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Arts Post
Posted at 05:51 PM ET, 04/22/2011

“Green: The Color and the Cause” Opens at Textile Museum


(Woman’s coat; China,19th Century. Photo: Renee Comet)
Last week, the Textile Museum debuted a new exhibition to coincide with Earth Day. “Green: The Color and the Cause” features garments and textiles from the Museum’s permanent collection alongside 32 contemporary green artworks. The exhibition showcases green-tinted fabrics that span 1700 years of history. The permanent collection, which includes well-preserved 19th century embroidered tunics from China and 16th century Persian silk fragments, is showcased alongside artworks that display “the meaning of green.”

To assemble the exhibit, the Textile Museum issued a call for contemporary fiber artists and received more that 1,000 submissions by 300 artists. The curators selected 32 works, representing six continents. Most of the contemporary works incorporated sustainable materials into their artworks, such as recycled tires, waxed linen thread or electrical wire.


(Nancy Cohen’s “Estuary: Moods and Modes.” 2007. Photo: Ed Fausty.)

Two artists were in town for the exhibition’s debut on April 16. “I’m excited to have a platform to talk about green as a color and concept,” said artist Nancy Cohen, whose site-specific installation “Estuary: Moods and Modes” replicates the ecosystem of Northern New Jersey with handmade abaca paper. Cohen who learned the art of making paper 18 years ago, chose the medium for its malleability and translucence. It took six months to make the paper, crafted from the fibers of marsh grasses, and involved a lengthy process of dying paper shades of yellow, green and blue. Cohen worked for three days to install the work at the Textile Museum, which was originally 60 feet long when it first debuted at the Noyes Museum of Art in Oceanville, New Jersey, in 2007.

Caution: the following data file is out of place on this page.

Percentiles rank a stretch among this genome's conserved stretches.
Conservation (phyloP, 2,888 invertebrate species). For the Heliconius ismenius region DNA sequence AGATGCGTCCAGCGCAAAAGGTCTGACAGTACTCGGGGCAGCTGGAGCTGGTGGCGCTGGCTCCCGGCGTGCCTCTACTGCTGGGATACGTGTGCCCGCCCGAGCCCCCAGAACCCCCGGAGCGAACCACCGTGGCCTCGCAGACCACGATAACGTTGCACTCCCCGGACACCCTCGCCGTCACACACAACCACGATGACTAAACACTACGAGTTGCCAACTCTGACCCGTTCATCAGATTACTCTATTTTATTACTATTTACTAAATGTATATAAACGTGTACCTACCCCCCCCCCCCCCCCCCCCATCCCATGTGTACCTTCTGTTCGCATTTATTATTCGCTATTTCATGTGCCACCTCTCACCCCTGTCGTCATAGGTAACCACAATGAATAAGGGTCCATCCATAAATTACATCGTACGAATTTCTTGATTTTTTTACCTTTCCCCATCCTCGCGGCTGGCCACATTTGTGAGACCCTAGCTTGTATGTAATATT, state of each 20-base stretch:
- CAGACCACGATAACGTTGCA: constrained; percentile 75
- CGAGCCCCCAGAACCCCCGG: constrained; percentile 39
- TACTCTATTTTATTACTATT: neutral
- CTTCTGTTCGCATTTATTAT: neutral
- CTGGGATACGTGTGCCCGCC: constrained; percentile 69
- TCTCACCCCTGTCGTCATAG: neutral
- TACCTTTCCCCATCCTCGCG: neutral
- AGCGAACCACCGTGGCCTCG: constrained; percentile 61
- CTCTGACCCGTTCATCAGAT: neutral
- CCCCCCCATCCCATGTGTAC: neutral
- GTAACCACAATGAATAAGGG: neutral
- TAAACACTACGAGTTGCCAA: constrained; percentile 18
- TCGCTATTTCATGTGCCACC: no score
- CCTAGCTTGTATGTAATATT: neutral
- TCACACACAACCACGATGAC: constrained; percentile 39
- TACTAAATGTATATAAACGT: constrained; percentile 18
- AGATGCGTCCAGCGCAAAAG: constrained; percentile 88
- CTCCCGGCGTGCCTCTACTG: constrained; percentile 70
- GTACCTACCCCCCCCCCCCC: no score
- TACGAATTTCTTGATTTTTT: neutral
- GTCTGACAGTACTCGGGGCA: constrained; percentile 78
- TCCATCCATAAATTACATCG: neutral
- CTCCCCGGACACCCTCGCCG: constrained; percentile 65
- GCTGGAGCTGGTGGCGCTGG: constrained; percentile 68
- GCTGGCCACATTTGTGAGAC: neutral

(Shigeo Kubota’s “Shape of Green II.” 2009. Photo by Kouichi Nisimura.)

Shigeo Kubota of Kyoto, Japan, developed his installation from fishing line. Born into a family of weavers, he began to weave massive sculptures from fishing line only a few years ago. His work “Shape of Green II” is made of nylon and sisal, and shaped “like a rocket to symbolize futuristic brightness,” said Kubota. It took two months to weave the work, which stands over 8 feet tall.

“Green: the Color and the Cause” runs until September 2011. The exhibition coincides with the Textile Museum’s “Second Lives: the Age-Old Art of Recycling Textiles,” on until 2012. The museum also launched a paperless web catalog for visitors to learn more about the exhibition.

By  |  05:51 PM ET, 04/22/2011

Tags:  Museums

 
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